In other words, what we are experiencing is a new era of work that is so profound it will change economic structures and require individuals, firms and governments worldwide to readdress how people work. A growing number of people appear to be aware of this and we are already witnessing rapid expansion of the structures needed to serve it.

The most obvious of these is coworking in which individuals share space in a workplace, often based on a membership fee. Members then use the space on an ad hoc basis as they would a club and enjoy the space not just as a place to work but as an experience and as a way of networking and sharing ideas.

pic2Coworking spaces solve some of the most important practical challenges for the way a growing number of people work. Chief among these are the high rents and long leases that are toxic for the growing numbers of micro-businesses, self-employed and freelance workers in the UK.

For example, start-up tech firms in London face the world’s highest property costs and the result is a boom in coworking, according to a report from Knight Frank. The research, undertaken as part of Knight Frank’s 2017 Global Cities Report, examines the cost of leasing and fitting-out 600 sq ft of office space in the tech and creative districts of the world’s leading cities. Demand for space in Shoreditch has seen start-up office costs soar with Knight Frank calculating 600 sq ft of office space to cost $66,706 per year – the highest of any creative district in the world. The analysis claims that the Shoreditch district of London offers the greatest cost saving for tech businesses that opt to locate in coworking spaces. The cost of occupying four desks in a co-working space in Shoreditch is US$28,933 per annum, a saving of US$37,773, or 57 percent, versus traditional office space.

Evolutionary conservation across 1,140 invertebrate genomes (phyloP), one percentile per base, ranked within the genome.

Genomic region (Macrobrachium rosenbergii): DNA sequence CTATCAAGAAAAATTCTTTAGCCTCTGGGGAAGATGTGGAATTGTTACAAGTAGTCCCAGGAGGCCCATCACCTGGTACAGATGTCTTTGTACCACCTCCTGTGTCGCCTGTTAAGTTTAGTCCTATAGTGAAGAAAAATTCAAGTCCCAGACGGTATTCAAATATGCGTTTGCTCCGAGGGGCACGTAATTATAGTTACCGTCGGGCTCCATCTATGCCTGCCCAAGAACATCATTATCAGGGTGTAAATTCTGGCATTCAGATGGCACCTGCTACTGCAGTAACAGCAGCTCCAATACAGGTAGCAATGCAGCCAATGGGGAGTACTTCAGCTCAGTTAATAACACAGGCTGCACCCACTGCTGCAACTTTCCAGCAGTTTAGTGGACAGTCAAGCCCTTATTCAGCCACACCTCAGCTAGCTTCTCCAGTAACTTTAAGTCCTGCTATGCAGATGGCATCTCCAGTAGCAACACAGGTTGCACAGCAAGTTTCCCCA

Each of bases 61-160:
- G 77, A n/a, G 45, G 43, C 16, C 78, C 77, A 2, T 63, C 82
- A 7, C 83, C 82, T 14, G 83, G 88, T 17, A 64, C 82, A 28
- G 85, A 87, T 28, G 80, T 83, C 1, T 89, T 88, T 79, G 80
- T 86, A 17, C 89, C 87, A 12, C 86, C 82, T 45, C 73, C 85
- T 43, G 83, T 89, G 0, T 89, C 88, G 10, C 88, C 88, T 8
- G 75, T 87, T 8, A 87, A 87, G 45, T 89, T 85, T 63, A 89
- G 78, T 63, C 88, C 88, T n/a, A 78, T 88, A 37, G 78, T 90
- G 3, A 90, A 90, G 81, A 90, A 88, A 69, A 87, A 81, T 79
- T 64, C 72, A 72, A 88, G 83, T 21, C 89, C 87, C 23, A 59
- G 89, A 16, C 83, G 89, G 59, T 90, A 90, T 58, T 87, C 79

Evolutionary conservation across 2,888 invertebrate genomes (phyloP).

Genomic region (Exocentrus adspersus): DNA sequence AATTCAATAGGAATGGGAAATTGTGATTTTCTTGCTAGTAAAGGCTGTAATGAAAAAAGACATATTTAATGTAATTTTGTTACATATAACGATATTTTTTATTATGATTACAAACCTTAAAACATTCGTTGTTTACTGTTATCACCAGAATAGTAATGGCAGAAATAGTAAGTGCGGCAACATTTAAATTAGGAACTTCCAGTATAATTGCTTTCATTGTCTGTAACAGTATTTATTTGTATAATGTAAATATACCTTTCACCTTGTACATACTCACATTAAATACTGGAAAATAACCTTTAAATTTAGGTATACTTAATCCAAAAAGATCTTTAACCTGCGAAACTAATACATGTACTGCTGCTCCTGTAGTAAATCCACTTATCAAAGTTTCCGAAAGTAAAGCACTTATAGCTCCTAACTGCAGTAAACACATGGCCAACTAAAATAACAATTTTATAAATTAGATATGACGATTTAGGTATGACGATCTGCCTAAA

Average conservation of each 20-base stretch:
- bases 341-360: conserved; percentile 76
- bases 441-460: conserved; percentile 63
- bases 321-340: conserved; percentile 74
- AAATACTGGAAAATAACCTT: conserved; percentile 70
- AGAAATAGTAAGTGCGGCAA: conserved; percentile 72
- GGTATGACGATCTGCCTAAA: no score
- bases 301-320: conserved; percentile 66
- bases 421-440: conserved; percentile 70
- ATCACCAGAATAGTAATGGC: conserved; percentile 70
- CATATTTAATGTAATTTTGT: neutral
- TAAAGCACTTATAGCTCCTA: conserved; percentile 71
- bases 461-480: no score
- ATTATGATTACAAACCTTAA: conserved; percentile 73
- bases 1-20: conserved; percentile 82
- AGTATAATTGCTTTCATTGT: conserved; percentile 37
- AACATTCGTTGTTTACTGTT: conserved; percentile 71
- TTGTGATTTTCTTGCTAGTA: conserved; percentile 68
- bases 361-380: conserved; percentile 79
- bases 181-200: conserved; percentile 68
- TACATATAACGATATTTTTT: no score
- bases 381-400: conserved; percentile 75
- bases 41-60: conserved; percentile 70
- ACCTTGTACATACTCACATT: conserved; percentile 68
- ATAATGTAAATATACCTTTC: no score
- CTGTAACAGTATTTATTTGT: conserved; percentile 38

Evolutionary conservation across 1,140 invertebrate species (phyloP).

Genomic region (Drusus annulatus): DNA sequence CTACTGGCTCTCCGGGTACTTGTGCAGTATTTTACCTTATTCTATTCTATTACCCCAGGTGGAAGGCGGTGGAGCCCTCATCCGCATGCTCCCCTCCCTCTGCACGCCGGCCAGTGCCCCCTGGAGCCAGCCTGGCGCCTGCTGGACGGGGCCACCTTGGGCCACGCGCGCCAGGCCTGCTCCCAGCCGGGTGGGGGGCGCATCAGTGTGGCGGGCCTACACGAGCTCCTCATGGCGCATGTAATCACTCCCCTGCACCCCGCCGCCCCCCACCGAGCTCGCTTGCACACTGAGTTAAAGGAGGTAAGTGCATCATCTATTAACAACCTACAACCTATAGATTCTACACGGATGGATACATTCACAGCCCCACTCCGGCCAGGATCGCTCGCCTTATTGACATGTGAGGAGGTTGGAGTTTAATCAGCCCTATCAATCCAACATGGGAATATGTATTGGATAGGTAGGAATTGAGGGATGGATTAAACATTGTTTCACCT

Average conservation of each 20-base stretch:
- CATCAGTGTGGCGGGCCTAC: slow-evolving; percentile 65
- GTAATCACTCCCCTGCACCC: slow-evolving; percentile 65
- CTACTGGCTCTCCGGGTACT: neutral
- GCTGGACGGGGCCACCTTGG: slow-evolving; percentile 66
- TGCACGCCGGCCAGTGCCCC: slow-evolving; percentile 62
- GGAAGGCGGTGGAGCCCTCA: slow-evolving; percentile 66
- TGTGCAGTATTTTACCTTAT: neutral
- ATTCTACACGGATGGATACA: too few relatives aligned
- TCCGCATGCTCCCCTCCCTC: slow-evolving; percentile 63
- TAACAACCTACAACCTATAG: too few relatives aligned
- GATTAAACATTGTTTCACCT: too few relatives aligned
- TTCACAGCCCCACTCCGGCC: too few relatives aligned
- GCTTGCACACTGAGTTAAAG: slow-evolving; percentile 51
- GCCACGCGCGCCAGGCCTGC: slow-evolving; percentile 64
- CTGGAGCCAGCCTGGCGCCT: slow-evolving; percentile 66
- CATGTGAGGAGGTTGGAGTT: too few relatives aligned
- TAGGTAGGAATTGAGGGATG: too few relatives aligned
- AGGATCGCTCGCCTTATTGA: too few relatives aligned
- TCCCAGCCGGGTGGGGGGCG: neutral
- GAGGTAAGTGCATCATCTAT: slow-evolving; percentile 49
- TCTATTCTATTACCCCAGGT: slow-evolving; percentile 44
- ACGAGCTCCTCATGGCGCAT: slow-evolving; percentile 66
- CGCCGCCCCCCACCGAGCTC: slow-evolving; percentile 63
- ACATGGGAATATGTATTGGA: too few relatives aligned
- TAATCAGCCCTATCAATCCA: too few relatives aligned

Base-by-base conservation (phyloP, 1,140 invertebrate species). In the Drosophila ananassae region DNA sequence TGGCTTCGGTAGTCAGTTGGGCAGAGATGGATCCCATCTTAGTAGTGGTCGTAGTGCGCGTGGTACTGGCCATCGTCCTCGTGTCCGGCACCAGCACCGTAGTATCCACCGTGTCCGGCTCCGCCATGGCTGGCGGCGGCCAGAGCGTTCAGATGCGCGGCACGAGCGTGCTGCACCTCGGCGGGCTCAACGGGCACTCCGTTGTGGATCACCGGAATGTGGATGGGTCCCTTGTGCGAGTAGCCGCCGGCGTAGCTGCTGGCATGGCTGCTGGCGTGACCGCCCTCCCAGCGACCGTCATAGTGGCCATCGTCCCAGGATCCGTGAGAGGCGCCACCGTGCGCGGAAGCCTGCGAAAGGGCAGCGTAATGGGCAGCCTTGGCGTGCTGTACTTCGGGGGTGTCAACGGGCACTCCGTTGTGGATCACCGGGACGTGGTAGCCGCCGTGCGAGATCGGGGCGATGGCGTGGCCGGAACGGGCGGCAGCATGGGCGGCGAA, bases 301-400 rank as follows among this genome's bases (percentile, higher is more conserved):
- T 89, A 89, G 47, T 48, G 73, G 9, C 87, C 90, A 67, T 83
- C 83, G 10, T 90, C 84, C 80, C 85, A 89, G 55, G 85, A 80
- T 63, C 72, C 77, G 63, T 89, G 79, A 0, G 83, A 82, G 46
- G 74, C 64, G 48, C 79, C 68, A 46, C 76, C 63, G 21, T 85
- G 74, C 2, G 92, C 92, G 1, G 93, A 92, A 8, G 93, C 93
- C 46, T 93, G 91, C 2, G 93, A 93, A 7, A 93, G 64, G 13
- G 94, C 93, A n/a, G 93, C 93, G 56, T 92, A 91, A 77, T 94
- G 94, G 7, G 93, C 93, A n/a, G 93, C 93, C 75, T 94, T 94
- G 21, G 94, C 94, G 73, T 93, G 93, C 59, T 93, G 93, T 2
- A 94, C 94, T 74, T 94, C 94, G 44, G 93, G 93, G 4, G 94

So it’s no surprise that London has rapidly become a global hotbed of coworking. According to the online directory Coworking London, there are currently some 156 spaces in London but the number is rising so regularly that it is presented as a counter on the website. WeWork, the global giant of the sector, offers 11 spaces in London with two new centres set to open imminently. Impact Hub, which opened its first coworking space in London in 2005, now has 86 centres worldwide, 21 in the making and 15,000 members.

The central tenet of coworking that the office is consumed as a service doesn’t just appeal to smaller businesses. Larger businesses are starting to take notice of its aesthetic appeal, the way it functions as a collaborative space and, not least, the way it increases the firm’s agility. The sign of things to come may be found in the fact that HSBC has just moved 300 staff into a coworking space in Hong Kong. The bank has rented the workstations in WeWork’s space as a large scale corporate membership for its digital and transformation team. According to CBRE, the bank is saving nearly £3 million a year with the move and keeping open its options for what to do next.